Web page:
A picture of two men sitting in an office with a bookshelf in the background. They are Steven Worrall, Managing Director of Microsoft A/NZ and Bastian Uber, Chief Digital and Information Officer, John Holland
Pictured (left to right): Steven Worrall, Managing Director of Microsoft A/NZ and Bastian Uber, Chief Digital and Information Officer, John Holland

Copilot is proving particularly valuable within Microsoft Teams for John Holland’s early users. Project managers use it in client meetings and tender planning discussions to quickly generate meeting recaps, compile unanswered questions and recommend key actions or issues raised. In addition, a graduate employee in John Holland’s rail and transport team uses Copilot in Teams to help them better understand complex meeting content and surface granular details.

Copilot is also helping employees who are not native English speakers or lack English proficiency to draft high-quality, professional emails and improve their communications.

A recent survey showed that John Holland’s Copilot users believe they save between 30 and 60 minutes per day. The accumulative effect of this means people could be saving around 10 hours per month, which can significantly change what individuals spend their time doing. Koteras says these significant time savings enable frontline staff to be more focused on critical project activities and also more attentive in meetings.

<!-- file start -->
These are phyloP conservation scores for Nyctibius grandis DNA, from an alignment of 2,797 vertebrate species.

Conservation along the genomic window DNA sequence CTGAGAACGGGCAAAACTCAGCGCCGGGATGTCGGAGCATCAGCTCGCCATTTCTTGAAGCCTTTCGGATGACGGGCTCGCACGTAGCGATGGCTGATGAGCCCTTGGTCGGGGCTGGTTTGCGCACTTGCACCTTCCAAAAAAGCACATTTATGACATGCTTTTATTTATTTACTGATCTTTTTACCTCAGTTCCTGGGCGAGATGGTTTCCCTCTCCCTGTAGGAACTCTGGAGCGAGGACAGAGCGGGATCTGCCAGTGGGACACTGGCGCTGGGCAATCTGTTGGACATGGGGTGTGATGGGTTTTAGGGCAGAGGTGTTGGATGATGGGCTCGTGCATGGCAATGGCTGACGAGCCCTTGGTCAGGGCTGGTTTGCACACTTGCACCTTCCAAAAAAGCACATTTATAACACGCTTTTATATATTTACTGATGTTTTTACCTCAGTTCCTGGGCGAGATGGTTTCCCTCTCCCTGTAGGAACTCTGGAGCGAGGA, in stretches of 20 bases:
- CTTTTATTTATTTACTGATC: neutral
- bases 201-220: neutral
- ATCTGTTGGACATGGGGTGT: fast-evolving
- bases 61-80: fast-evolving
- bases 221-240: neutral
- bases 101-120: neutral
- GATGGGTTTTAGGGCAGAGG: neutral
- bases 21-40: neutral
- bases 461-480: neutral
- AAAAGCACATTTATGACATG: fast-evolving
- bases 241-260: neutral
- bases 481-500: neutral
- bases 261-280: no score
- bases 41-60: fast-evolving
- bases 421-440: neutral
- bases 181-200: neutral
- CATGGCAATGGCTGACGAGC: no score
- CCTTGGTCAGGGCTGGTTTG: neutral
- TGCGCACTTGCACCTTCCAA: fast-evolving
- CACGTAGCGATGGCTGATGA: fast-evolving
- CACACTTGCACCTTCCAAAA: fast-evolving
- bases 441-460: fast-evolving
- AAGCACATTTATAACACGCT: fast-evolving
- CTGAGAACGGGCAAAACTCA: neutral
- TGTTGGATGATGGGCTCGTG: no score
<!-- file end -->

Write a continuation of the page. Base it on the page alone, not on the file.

For our corporate workforce, it allows them to spend less time doing admin and more time working on our strategy and with different teams. And we’ve heard anecdotal examples that it’s giving some people more time to spend with their families, which is a profound example of the impact AI can have on work life balance. – Gregory Koteras, General Manager of Applications and Emerging Technologies 

“We see AI as a differentiator for our business and as something that can take hard work out of the business. There are a lot of manual processes we can automate to improve workforce productivity. Given there is a labour shortage in the construction sector, anything we can do to be more efficient will really help guide our business forward.”